Sunday, October 22, 2006
Fun book vocabulary.
For those of you who don't know I work in the production department of a book publisher. This means I deal with all the many (many, many!) details in the manufacture of books (their physical selves). Printers and paper and scheduling. We also keep track of the profitability of books once the manufacturing costs have been taken into account. For example, an editor may come to us and say, look I have this great book I want to publish and the author wants it to be full-color throughout, but we only want to charge $12. And the sales department says, well we could maybe sell 10,000 copies of a book like that. So I figure out how much that book would cost to print and run a profit & loss statement. This estimates how much profit the book would probably make. Then I tell the editor the bad news that the beautiful color book he wants to create would end up losing the company money. And we try creative suggestions, like how about a regular one-color book with an 8-page color insert? That would make money. Or how about using this cheaper paper? Or a lower page count, or smaller trim size. Or raise the price.
I like to think my job is important (haha!). Obviously the quality of the writing is what ultimately makes a book successful. But the aesthetics of what the book looks like has a pretty large part in bringing it to people's attention. I love gorgeous books (like Eragon above). Quality paper that you want to pet. Nice interior design that's readable and attractive. And maybe most importantly, pretty covers with foil and nice illustrations. Romance readers are forever lamenting the fugly covers so many books get, with good reason. What a book looks like matters a lot--booklovers like to be surrounded by pretty books.
One of the things I enjoyed learning when I first starting working was all the vocabulary of books. (Yes, I am a dork, shut up.) So I decided to share a bit of this with you all. Plus Twin has been trying to teach me to use Photoshop, and this was good practice. If anyone is interested...
A hardcover or casebound book:
Hardcovers have jackets (paperbacks have covers). The case is the hard covering of the book. Cases used to be covered in cloth, and were sometimes called cloth-bound, but cases are almost always just covered in paper nowadays. The papers that are pasted to the inside of the case and run onto the first sheet of the book are the endpapers. Endpapers are usually a solid color. You can see above that Eragon has printed endpapers (special illustrations that go with the book, in this case a map of Alagaesia). Printed endpapers are pretty expensive, so they're only done for books with big print runs. The headband is the little thing that looks like a tiny rope that is glued to the top of the spine. It's completely ornamental, has no function whatsoever.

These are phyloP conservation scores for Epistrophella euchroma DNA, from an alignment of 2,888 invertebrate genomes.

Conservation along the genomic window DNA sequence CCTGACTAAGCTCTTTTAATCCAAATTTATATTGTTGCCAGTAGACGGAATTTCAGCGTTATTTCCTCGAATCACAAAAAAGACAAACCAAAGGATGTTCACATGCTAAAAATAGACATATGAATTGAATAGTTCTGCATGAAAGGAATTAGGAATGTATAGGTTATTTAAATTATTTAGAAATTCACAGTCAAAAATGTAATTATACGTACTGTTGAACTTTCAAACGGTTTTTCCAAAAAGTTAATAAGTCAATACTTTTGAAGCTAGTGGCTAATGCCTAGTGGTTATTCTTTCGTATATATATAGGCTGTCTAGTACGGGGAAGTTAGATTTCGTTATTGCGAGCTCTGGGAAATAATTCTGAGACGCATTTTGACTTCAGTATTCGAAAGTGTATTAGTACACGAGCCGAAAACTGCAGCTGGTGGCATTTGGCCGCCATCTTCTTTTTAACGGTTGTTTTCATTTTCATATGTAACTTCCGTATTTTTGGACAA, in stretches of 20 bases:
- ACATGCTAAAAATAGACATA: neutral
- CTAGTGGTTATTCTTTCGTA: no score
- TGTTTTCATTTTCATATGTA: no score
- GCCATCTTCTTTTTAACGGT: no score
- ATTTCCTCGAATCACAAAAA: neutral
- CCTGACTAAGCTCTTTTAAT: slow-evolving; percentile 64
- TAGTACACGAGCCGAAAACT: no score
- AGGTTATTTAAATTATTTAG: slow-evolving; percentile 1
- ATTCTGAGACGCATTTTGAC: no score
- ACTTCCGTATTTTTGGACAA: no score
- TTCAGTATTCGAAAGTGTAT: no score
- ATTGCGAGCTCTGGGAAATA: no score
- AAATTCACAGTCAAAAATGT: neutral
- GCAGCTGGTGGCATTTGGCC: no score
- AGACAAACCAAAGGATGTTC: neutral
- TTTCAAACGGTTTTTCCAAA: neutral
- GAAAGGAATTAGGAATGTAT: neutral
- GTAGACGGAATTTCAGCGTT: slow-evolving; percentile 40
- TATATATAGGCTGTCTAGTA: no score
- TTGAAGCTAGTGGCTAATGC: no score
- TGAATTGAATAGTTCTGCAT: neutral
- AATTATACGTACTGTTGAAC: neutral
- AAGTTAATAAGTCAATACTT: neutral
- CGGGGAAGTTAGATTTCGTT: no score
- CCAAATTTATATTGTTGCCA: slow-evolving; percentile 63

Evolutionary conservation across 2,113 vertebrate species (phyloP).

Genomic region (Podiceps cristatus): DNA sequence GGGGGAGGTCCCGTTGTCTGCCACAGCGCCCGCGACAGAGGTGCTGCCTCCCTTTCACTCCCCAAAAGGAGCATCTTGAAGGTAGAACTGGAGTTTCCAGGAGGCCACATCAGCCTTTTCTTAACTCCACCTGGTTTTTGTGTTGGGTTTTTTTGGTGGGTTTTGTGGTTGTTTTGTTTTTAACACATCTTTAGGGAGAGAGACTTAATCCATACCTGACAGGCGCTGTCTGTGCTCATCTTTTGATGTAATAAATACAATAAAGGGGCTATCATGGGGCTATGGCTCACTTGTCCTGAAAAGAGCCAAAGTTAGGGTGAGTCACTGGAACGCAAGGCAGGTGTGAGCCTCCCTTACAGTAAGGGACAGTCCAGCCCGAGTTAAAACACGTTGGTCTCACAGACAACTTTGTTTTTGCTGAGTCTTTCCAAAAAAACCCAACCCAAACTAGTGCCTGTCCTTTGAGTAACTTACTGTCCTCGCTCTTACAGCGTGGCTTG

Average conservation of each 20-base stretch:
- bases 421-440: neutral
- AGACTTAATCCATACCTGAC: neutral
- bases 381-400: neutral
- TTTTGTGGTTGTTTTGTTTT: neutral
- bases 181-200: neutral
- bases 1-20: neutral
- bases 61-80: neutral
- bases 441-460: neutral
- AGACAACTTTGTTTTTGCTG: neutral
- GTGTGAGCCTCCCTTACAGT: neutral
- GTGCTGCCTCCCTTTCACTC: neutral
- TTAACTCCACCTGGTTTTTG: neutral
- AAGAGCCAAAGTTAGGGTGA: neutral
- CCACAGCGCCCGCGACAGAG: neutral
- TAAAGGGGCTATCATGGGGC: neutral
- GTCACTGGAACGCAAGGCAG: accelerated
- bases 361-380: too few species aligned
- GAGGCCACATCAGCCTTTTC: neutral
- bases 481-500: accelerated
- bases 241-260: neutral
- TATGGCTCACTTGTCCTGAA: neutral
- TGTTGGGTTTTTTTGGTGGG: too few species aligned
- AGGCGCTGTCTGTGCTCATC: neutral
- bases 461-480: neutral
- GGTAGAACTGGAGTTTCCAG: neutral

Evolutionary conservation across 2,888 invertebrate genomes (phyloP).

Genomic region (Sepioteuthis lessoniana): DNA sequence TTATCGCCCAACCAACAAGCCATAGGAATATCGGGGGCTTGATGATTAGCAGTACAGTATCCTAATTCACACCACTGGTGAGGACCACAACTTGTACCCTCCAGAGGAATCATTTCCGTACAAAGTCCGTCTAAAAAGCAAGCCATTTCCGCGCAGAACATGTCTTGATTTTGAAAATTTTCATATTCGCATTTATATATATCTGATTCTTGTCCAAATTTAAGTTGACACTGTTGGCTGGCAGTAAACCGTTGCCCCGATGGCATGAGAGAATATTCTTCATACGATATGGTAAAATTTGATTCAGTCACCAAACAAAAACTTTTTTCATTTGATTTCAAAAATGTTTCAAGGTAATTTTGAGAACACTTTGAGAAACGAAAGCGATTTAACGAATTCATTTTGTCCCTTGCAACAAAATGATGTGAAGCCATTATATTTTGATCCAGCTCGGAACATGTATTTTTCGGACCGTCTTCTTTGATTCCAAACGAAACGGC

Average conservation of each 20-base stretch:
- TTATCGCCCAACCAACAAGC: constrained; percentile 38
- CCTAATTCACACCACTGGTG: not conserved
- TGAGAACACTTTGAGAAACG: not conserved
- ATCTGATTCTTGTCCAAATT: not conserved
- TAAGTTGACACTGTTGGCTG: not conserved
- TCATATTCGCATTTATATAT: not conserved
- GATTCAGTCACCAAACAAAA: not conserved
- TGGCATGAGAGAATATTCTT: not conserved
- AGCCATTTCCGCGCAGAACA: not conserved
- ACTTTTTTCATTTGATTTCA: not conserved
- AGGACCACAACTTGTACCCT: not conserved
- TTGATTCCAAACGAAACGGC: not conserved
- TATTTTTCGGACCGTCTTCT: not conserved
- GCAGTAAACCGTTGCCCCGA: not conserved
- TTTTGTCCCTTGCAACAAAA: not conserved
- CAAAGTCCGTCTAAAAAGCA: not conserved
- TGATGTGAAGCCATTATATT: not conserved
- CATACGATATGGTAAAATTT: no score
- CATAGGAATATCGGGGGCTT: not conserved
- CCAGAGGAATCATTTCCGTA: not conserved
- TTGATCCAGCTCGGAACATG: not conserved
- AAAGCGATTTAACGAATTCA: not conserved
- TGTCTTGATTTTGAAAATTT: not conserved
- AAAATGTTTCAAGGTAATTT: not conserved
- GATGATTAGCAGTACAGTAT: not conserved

A trade paperback book:
So, like I said, paperbacks have covers. Jackets and covers can have lots of fancy special effects: lamination, embossing, and foil. Lamination is the coating put on the cover/jacket. The lamination can be matte or glossy, and a lot of books are spot gloss, where most of the cover is matte, with some bits glossy. Embossing is when the cover is stamped, so that little bits of the cover bulge out. Debossing is when the cover is stamped so that little bits bulge in (in concave depressions). Foil is, well, obviously it's foil. It's shiny, see. Special effects make covers quite a bit more expensive, so again, the big books get them, and they're sometimes dropped for reprints.
This copy of Montana Sky is what we would call a premium trade paperback. When publishers put out fancy editions of previously published, popular books, and charge more for them. ;) Premium trade paperbacks are bigger and have nicer paper. They often have french flaps on the cover. And the front edge of the text paper isn't trimmed smooth, leaving a rough front. For some reason, rough front looks more classy.
A mass-market book:
Lots of mass-market books (and occasionally a trade paperback) have a glossy first page with an illustration. (In romance, usually with the mullet man and half-naked chick embracing passionately.) This is called a stepback or tip-in. Covers are sometimes die-cut--have bits cut out of them, through which you can see parts of the stepback.
There's lots of vocabulary for parts of the printed page of a book. Right-facing pages are rectos (and are always odd-numbered). Left-facing pages are versos (and are always even-numbered). Running heads are the lines that repeat at the top of each page, usually the author's name on versos and the book title on rectos. Running heads can occasionally appear at the bottom of the page, in which case they're called running feet. The page numbers are called folios. Often on chapter openers, the folio is placed at the bottom of the page and is called a drop folio. If the folio occurs at the bottom of each page throughout the book, it's called a foot folio. The gutter is where the page drops down into the binding. The fore edge is the outer edge of the printed text block, usually trimmed smooth.
So that's most of the basic vocabulary I can think of. This has turned into the Very Long Post. If anyone is still reading, bravo. ;p
Posted by Jennie at 2:46 PM